Can Bankruptcy Save Detroit?
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Detroit, once America's fourth largest city, is a shadow of its former self and $18 billion in debt. Yesterday, it became the largest municipal bankruptcy in US history. Also, a new strategy for making the increased cost of college easier to pay for, and President Obama talks about the Trayvon Martin killing.
Banner image; A woman walks next to the abandoned Packard Motor Car Company building, that ceased production in the 1950's, in Detroit, Michigan. Photo: Rebecca Cook/Reuters
Detroit Becomes Biggest Municipal Bankruptcy in US History ()
Detroit, one of America's iconic cities — former capital of the auto industry and soul music's Motown Sound — has been in trouble for 60 years. Now, once America's fourth largest city -- with just 40% of its peak population, a shadow of its former self and $18 billion in debt — it is the biggest American city ever to declare bankruptcy. What will yesterday's action mean for residents, city workers and retirees? What more will it take for Detroit to get a "fresh start?"
- John Gallagher: Detroit Free Press, @JGallagherFreep
- Micheline Maynard: Forbes, @MickiMaynard
- Mike Cherney: Wall Street Journal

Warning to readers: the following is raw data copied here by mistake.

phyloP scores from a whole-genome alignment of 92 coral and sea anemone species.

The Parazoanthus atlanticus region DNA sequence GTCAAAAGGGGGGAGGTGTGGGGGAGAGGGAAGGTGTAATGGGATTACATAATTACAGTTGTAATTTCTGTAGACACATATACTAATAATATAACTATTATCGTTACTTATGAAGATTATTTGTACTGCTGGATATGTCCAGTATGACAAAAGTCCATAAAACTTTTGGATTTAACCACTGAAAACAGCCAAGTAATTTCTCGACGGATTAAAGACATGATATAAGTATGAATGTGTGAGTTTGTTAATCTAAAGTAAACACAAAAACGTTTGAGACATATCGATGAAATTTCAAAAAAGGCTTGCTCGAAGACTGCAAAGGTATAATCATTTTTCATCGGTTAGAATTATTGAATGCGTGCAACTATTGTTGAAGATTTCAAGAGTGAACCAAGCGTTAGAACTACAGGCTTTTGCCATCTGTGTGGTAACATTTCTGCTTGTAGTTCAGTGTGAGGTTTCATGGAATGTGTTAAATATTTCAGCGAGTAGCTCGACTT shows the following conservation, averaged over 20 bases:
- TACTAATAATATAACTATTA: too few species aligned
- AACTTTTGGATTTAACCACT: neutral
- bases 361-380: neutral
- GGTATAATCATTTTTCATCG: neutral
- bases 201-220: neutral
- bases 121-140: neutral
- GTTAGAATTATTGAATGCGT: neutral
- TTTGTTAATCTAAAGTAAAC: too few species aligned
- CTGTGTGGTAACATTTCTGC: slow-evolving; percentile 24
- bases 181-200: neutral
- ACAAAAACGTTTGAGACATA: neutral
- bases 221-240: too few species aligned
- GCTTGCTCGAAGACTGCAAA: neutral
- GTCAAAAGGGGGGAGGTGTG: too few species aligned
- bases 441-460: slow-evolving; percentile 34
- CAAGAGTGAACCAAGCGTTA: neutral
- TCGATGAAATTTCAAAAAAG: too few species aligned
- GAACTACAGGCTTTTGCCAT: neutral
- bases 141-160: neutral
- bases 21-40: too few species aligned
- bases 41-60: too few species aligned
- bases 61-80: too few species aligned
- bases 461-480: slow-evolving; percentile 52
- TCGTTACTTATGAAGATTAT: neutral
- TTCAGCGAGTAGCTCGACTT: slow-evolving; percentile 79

- Andrew Zago: Southern California Institute of Architecture
Oregon and the Cost of Higher Education: 'Pay It Forward' ()
Student borrowers now owe the federal government more than a trillion dollars, and college tuition is on the rise. The legislature in Oregon has adopted a new plan to help students cope with the increased costs of higher education. "Pay It Forward, Pay It Back" is not just for public colleges and universities, but for community colleges, too. It's a model first developed in Australia, reworked by the Economic Opportunity Institute, a think-tank in Seattle. We hear about the plan which students learn now for free and pay later from the earnings made possible by higher education.
- John Burbank: Economic Opportunity Institute, @eoionline
- Sara Goldrick-Rab: University of Wisconsin-Madison, @saragoldrickrab
- Jonathan Robe: Center for College Affordability and Productivity
Today's Talking Point
President Obama Breaks His Silence on the Trayvon Martin Case ()
President Obama stepped into the White House press room today to ruminate at length about the Trayvon Martin case and, the reaction of fellow African Americans and the state of race relations in the United States. Janet Langhart Cohen is president of Langhart Communications and author of the play, Anne and Emmett, an imaginary conversation between Anne Frank and Emmett Till.
Engage & Discuss
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